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Despert, J.L. (1949). Dreams in Children of Preschool Age. Psychoanal. St. Child, 3:141-180.
  

(1949). Psychoanalytic Study of the Child, 3:141-180

Dreams in Children of Preschool Age

J. Louise Despert, M.D.

SUMMARY

A summary of the literature on dreams has been presented. The records of 43 consecutive children of 2 to 5 years of age, admitted at the Payne Whitney Nursery School, were studied and 190 dreams were collected and analyzed. The dreams were obtained from three different sources: individual play sessions, daily behavior notes, and reports from home. No material was included as dream until it had been subjected to rigid criteria. The total history of each child was well-known, with special reference to emotional adjustment. The method for obtaining dream material has been described, and the various techniques devised to overcome resistances have been illustrated.

It was found that there were considerable variations among the children in their wish and ability to report their dreams; and, on the whole, spontaneous expression was limited. Human beings and animals figured predominantly. The parents appeared in benevolent roles; but, on the other hand, were readily identified with powerful, destructive animals which threatened the child with total destruction. People other than parents were most frequently placed in fearful roles. While the animals which were engaged in biting and devouring were usually large and fearful, there were also smaller animals which engaged in the same activities, although biting was not necessarily an intrinsic characteristic of these animals. The dreams reported were predominantly anxiety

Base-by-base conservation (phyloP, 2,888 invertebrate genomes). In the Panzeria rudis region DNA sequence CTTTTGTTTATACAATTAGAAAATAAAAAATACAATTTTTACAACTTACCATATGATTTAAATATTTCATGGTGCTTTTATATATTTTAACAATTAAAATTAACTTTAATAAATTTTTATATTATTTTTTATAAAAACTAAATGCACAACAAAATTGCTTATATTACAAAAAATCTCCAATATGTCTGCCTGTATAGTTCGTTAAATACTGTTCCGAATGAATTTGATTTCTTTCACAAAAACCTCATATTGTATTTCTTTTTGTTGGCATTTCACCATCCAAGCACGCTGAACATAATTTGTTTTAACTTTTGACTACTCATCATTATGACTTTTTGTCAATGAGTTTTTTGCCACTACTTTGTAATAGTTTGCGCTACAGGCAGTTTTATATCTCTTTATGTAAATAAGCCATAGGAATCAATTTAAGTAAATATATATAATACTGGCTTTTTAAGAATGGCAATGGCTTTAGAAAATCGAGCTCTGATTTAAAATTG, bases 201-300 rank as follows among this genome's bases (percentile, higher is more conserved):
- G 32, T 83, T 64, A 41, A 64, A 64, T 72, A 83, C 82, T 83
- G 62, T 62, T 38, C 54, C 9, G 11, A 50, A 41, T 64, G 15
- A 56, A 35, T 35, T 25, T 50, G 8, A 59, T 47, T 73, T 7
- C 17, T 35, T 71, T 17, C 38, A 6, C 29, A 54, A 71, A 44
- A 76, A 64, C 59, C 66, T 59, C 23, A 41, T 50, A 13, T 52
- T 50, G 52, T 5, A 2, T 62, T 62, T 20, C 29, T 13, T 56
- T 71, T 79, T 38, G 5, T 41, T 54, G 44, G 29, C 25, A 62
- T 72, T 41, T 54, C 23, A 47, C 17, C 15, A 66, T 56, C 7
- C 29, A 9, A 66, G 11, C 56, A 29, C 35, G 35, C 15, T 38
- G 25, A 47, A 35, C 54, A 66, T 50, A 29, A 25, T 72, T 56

dreams. Chronologically, the expression of anxiety appeared in the following sequence: the very young child (2-year-old) expressed a fear of being bitten, devoured and chased without naming the agent; later (3-, 4-, 5-year-old), devouring animals were identified. The earliest dreams of children represent a threat to the psychobiological unity of the individual. The dream life serves in bridging the racial and individual past to the present experience. It has also a protective function, and provides an outlet for the discharge of anxiety as well as of aggressive impulses, which could not be tolerated during the conscious state. Repression mechanisms are in evidence, with projection, identification, displacement, and denial predominant as the child's mechanisms of defense.

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